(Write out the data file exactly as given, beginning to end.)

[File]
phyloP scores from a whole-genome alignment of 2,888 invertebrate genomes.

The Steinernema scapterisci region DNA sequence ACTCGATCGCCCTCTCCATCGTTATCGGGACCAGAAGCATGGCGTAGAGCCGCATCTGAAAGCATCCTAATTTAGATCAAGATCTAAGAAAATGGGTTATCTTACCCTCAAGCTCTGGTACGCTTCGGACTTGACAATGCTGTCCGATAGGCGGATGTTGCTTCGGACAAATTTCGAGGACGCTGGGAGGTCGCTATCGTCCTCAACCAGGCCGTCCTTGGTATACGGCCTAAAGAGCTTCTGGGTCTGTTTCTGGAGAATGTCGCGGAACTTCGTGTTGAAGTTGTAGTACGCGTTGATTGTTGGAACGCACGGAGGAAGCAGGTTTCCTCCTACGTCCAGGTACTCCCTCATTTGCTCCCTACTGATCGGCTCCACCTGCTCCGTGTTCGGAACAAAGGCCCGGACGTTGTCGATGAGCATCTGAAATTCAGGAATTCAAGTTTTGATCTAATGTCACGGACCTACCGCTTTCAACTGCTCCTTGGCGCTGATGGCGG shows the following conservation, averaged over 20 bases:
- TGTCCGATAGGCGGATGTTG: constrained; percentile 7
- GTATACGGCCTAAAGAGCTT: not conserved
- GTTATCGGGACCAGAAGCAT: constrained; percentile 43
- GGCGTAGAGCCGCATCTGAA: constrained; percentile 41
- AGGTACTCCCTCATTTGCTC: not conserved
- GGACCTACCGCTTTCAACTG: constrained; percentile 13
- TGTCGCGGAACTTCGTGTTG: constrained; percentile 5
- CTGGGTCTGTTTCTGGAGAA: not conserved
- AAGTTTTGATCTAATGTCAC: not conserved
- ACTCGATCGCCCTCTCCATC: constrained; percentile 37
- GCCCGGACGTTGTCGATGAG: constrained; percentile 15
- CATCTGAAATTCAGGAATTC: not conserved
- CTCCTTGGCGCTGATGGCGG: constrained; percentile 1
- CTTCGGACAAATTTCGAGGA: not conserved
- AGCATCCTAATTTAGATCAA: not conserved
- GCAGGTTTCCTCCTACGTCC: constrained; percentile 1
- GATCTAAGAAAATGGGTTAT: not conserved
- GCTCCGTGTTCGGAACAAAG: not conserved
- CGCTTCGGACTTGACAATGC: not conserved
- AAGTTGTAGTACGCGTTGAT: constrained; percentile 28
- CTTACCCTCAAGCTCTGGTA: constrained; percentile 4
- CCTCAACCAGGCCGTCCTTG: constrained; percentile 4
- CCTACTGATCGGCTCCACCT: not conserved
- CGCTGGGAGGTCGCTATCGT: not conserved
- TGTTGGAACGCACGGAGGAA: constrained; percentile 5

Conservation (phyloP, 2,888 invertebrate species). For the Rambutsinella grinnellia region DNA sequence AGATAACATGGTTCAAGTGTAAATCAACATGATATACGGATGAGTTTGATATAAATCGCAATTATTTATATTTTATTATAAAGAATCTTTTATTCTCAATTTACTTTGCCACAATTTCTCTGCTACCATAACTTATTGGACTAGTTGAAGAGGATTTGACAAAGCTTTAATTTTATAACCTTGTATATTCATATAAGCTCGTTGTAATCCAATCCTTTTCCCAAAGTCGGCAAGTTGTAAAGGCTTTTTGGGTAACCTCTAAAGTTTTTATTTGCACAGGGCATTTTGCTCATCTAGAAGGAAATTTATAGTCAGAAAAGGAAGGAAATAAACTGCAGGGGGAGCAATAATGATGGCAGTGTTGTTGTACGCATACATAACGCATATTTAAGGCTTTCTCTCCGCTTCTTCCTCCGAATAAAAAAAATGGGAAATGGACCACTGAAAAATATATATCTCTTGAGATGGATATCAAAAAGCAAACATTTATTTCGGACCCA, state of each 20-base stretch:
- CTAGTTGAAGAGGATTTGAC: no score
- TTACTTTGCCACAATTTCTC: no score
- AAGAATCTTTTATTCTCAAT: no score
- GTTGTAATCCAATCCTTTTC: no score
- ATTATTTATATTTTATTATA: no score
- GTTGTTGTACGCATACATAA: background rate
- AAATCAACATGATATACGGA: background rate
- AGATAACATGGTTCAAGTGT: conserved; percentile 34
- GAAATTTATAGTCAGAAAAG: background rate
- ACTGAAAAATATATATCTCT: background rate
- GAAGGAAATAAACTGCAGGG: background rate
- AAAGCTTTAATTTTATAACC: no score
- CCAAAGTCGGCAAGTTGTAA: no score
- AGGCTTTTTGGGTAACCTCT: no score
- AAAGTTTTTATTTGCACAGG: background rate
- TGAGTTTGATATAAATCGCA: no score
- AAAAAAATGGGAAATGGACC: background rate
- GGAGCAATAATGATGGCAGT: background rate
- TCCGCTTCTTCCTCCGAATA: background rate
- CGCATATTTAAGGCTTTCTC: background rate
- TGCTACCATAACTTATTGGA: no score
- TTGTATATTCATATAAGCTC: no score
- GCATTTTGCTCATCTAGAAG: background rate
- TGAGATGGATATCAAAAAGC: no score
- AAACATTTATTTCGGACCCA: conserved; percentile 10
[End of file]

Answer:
phyloP scores from a whole-genome alignment of 2,888 invertebrate genomes.

The Steinernema scapterisci region DNA sequence ACTCGATCGCCCTCTCCATCGTTATCGGGACCAGAAGCATGGCGTAGAGCCGCATCTGAAAGCATCCTAATTTAGATCAAGATCTAAGAAAATGGGTTATCTTACCCTCAAGCTCTGGTACGCTTCGGACTTGACAATGCTGTCCGATAGGCGGATGTTGCTTCGGACAAATTTCGAGGACGCTGGGAGGTCGCTATCGTCCTCAACCAGGCCGTCCTTGGTATACGGCCTAAAGAGCTTCTGGGTCTGTTTCTGGAGAATGTCGCGGAACTTCGTGTTGAAGTTGTAGTACGCGTTGATTGTTGGAACGCACGGAGGAAGCAGGTTTCCTCCTACGTCCAGGTACTCCCTCATTTGCTCCCTACTGATCGGCTCCACCTGCTCCGTGTTCGGAACAAAGGCCCGGACGTTGTCGATGAGCATCTGAAATTCAGGAATTCAAGTTTTGATCTAATGTCACGGACCTACCGCTTTCAACTGCTCCTTGGCGCTGATGGCGG shows the following conservation, averaged over 20 bases:
- TGTCCGATAGGCGGATGTTG: constrained; percentile 7
- GTATACGGCCTAAAGAGCTT: not conserved
- GTTATCGGGACCAGAAGCAT: constrained; percentile 43
- GGCGTAGAGCCGCATCTGAA: constrained; percentile 41
- AGGTACTCCCTCATTTGCTC: not conserved
- GGACCTACCGCTTTCAACTG: constrained; percentile 13
- TGTCGCGGAACTTCGTGTTG: constrained; percentile 5
- CTGGGTCTGTTTCTGGAGAA: not conserved
- AAGTTTTGATCTAATGTCAC: not conserved
- ACTCGATCGCCCTCTCCATC: constrained; percentile 37
- GCCCGGACGTTGTCGATGAG: constrained; percentile 15
- CATCTGAAATTCAGGAATTC: not conserved
- CTCCTTGGCGCTGATGGCGG: constrained; percentile 1
- CTTCGGACAAATTTCGAGGA: not conserved
- AGCATCCTAATTTAGATCAA: not conserved
- GCAGGTTTCCTCCTACGTCC: constrained; percentile 1
- GATCTAAGAAAATGGGTTAT: not conserved
- GCTCCGTGTTCGGAACAAAG: not conserved
- CGCTTCGGACTTGACAATGC: not conserved
- AAGTTGTAGTACGCGTTGAT: constrained; percentile 28
- CTTACCCTCAAGCTCTGGTA: constrained; percentile 4
- CCTCAACCAGGCCGTCCTTG: constrained; percentile 4
- CCTACTGATCGGCTCCACCT: not conserved
- CGCTGGGAGGTCGCTATCGT: not conserved
- TGTTGGAACGCACGGAGGAA: constrained; percentile 5

Conservation (phyloP, 2,888 invertebrate species). For the Rambutsinella grinnellia region DNA sequence AGATAACATGGTTCAAGTGTAAATCAACATGATATACGGATGAGTTTGATATAAATCGCAATTATTTATATTTTATTATAAAGAATCTTTTATTCTCAATTTACTTTGCCACAATTTCTCTGCTACCATAACTTATTGGACTAGTTGAAGAGGATTTGACAAAGCTTTAATTTTATAACCTTGTATATTCATATAAGCTCGTTGTAATCCAATCCTTTTCCCAAAGTCGGCAAGTTGTAAAGGCTTTTTGGGTAACCTCTAAAGTTTTTATTTGCACAGGGCATTTTGCTCATCTAGAAGGAAATTTATAGTCAGAAAAGGAAGGAAATAAACTGCAGGGGGAGCAATAATGATGGCAGTGTTGTTGTACGCATACATAACGCATATTTAAGGCTTTCTCTCCGCTTCTTCCTCCGAATAAAAAAAATGGGAAATGGACCACTGAAAAATATATATCTCTTGAGATGGATATCAAAAAGCAAACATTTATTTCGGACCCA, state of each 20-base stretch:
- CTAGTTGAAGAGGATTTGAC: no score
- TTACTTTGCCACAATTTCTC: no score
- AAGAATCTTTTATTCTCAAT: no score
- GTTGTAATCCAATCCTTTTC: no score
- ATTATTTATATTTTATTATA: no score
- GTTGTTGTACGCATACATAA: background rate
- AAATCAACATGATATACGGA: background rate
- AGATAACATGGTTCAAGTGT: conserved; percentile 34
- GAAATTTATAGTCAGAAAAG: background rate
- ACTGAAAAATATATATCTCT: background rate
- GAAGGAAATAAACTGCAGGG: background rate
- AAAGCTTTAATTTTATAACC: no score
- CCAAAGTCGGCAAGTTGTAA: no score
- AGGCTTTTTGGGTAACCTCT: no score
- AAAGTTTTTATTTGCACAGG: background rate
- TGAGTTTGATATAAATCGCA: no score
- AAAAAAATGGGAAATGGACC: background rate
- GGAGCAATAATGATGGCAGT: background rate
- TCCGCTTCTTCCTCCGAATA: background rate
- CGCATATTTAAGGCTTTCTC: background rate
- TGCTACCATAACTTATTGGA: no score
- TTGTATATTCATATAAGCTC: no score
- GCATTTTGCTCATCTAGAAG: background rate
- TGAGATGGATATCAAAAAGC: no score
- AAACATTTATTTCGGACCCA: conserved; percentile 10